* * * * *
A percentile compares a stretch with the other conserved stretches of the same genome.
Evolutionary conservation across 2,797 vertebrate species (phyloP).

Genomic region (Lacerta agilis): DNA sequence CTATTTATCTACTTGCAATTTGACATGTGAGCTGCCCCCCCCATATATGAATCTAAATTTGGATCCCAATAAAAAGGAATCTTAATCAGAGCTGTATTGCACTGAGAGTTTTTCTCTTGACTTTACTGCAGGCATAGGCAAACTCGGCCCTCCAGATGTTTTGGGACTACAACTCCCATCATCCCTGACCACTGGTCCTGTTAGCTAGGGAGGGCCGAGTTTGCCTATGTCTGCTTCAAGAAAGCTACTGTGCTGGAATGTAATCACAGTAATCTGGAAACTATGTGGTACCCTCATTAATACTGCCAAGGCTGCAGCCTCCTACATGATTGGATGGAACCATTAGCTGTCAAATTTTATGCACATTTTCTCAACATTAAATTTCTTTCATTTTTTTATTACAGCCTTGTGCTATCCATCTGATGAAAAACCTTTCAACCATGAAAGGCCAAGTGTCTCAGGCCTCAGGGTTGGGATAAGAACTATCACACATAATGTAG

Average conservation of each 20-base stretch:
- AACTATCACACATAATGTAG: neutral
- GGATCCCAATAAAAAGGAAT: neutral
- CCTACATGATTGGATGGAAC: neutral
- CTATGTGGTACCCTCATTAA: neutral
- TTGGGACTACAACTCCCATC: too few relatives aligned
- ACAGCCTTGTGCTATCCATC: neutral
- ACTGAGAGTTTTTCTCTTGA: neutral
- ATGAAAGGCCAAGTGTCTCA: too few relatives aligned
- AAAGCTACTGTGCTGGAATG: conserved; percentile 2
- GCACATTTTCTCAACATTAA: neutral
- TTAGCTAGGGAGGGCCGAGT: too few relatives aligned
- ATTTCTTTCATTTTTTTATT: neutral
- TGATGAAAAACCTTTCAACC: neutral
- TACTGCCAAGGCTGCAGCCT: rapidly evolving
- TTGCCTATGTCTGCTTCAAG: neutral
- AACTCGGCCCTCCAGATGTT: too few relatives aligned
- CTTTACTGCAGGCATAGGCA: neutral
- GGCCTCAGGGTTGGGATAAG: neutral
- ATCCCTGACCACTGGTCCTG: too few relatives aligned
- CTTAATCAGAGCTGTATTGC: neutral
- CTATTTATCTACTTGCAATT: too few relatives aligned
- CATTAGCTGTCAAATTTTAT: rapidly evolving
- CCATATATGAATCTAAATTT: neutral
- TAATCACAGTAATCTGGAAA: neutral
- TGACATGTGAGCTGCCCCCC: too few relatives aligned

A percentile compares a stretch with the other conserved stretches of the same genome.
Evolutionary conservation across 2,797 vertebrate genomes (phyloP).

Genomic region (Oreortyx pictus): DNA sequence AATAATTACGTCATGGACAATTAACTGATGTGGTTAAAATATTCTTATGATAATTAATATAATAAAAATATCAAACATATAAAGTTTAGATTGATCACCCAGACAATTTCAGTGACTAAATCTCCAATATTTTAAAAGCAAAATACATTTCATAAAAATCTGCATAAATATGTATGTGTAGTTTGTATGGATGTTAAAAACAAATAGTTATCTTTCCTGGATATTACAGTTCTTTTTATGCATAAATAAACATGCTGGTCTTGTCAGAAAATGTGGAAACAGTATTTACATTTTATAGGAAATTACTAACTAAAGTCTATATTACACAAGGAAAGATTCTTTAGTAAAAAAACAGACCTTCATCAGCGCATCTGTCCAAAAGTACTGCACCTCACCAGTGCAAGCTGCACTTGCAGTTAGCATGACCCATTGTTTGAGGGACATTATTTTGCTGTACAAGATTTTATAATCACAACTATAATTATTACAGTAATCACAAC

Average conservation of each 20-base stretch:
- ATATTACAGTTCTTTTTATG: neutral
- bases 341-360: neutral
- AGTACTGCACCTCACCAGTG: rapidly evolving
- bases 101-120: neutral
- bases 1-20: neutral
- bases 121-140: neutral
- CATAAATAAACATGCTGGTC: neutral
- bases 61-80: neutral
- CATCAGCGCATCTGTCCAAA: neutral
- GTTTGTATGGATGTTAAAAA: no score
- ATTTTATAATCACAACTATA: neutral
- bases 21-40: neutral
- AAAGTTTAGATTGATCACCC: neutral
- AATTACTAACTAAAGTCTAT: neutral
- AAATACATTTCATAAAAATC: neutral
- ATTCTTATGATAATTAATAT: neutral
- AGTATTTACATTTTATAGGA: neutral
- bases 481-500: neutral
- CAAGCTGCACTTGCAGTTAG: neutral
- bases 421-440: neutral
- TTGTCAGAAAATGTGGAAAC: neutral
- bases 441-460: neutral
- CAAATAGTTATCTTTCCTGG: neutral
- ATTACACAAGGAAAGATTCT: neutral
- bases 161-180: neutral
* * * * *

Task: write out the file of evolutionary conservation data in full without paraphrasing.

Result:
A percentile compares a stretch with the other conserved stretches of the same genome.
Evolutionary conservation across 2,797 vertebrate species (phyloP).

Genomic region (Lacerta agilis): DNA sequence CTATTTATCTACTTGCAATTTGACATGTGAGCTGCCCCCCCCATATATGAATCTAAATTTGGATCCCAATAAAAAGGAATCTTAATCAGAGCTGTATTGCACTGAGAGTTTTTCTCTTGACTTTACTGCAGGCATAGGCAAACTCGGCCCTCCAGATGTTTTGGGACTACAACTCCCATCATCCCTGACCACTGGTCCTGTTAGCTAGGGAGGGCCGAGTTTGCCTATGTCTGCTTCAAGAAAGCTACTGTGCTGGAATGTAATCACAGTAATCTGGAAACTATGTGGTACCCTCATTAATACTGCCAAGGCTGCAGCCTCCTACATGATTGGATGGAACCATTAGCTGTCAAATTTTATGCACATTTTCTCAACATTAAATTTCTTTCATTTTTTTATTACAGCCTTGTGCTATCCATCTGATGAAAAACCTTTCAACCATGAAAGGCCAAGTGTCTCAGGCCTCAGGGTTGGGATAAGAACTATCACACATAATGTAG

Average conservation of each 20-base stretch:
- AACTATCACACATAATGTAG: neutral
- GGATCCCAATAAAAAGGAAT: neutral
- CCTACATGATTGGATGGAAC: neutral
- CTATGTGGTACCCTCATTAA: neutral
- TTGGGACTACAACTCCCATC: too few relatives aligned
- ACAGCCTTGTGCTATCCATC: neutral
- ACTGAGAGTTTTTCTCTTGA: neutral
- ATGAAAGGCCAAGTGTCTCA: too few relatives aligned
- AAAGCTACTGTGCTGGAATG: conserved; percentile 2
- GCACATTTTCTCAACATTAA: neutral
- TTAGCTAGGGAGGGCCGAGT: too few relatives aligned
- ATTTCTTTCATTTTTTTATT: neutral
- TGATGAAAAACCTTTCAACC: neutral
- TACTGCCAAGGCTGCAGCCT: rapidly evolving
- TTGCCTATGTCTGCTTCAAG: neutral
- AACTCGGCCCTCCAGATGTT: too few relatives aligned
- CTTTACTGCAGGCATAGGCA: neutral
- GGCCTCAGGGTTGGGATAAG: neutral
- ATCCCTGACCACTGGTCCTG: too few relatives aligned
- CTTAATCAGAGCTGTATTGC: neutral
- CTATTTATCTACTTGCAATT: too few relatives aligned
- CATTAGCTGTCAAATTTTAT: rapidly evolving
- CCATATATGAATCTAAATTT: neutral
- TAATCACAGTAATCTGGAAA: neutral
- TGACATGTGAGCTGCCCCCC: too few relatives aligned

A percentile compares a stretch with the other conserved stretches of the same genome.
Evolutionary conservation across 2,797 vertebrate genomes (phyloP).

Genomic region (Oreortyx pictus): DNA sequence AATAATTACGTCATGGACAATTAACTGATGTGGTTAAAATATTCTTATGATAATTAATATAATAAAAATATCAAACATATAAAGTTTAGATTGATCACCCAGACAATTTCAGTGACTAAATCTCCAATATTTTAAAAGCAAAATACATTTCATAAAAATCTGCATAAATATGTATGTGTAGTTTGTATGGATGTTAAAAACAAATAGTTATCTTTCCTGGATATTACAGTTCTTTTTATGCATAAATAAACATGCTGGTCTTGTCAGAAAATGTGGAAACAGTATTTACATTTTATAGGAAATTACTAACTAAAGTCTATATTACACAAGGAAAGATTCTTTAGTAAAAAAACAGACCTTCATCAGCGCATCTGTCCAAAAGTACTGCACCTCACCAGTGCAAGCTGCACTTGCAGTTAGCATGACCCATTGTTTGAGGGACATTATTTTGCTGTACAAGATTTTATAATCACAACTATAATTATTACAGTAATCACAAC

Average conservation of each 20-base stretch:
- ATATTACAGTTCTTTTTATG: neutral
- bases 341-360: neutral
- AGTACTGCACCTCACCAGTG: rapidly evolving
- bases 101-120: neutral
- bases 1-20: neutral
- bases 121-140: neutral
- CATAAATAAACATGCTGGTC: neutral
- bases 61-80: neutral
- CATCAGCGCATCTGTCCAAA: neutral
- GTTTGTATGGATGTTAAAAA: no score
- ATTTTATAATCACAACTATA: neutral
- bases 21-40: neutral
- AAAGTTTAGATTGATCACCC: neutral
- AATTACTAACTAAAGTCTAT: neutral
- AAATACATTTCATAAAAATC: neutral
- ATTCTTATGATAATTAATAT: neutral
- AGTATTTACATTTTATAGGA: neutral
- bases 481-500: neutral
- CAAGCTGCACTTGCAGTTAG: neutral
- bases 421-440: neutral
- TTGTCAGAAAATGTGGAAAC: neutral
- bases 441-460: neutral
- CAAATAGTTATCTTTCCTGG: neutral
- ATTACACAAGGAAAGATTCT: neutral
- bases 161-180: neutral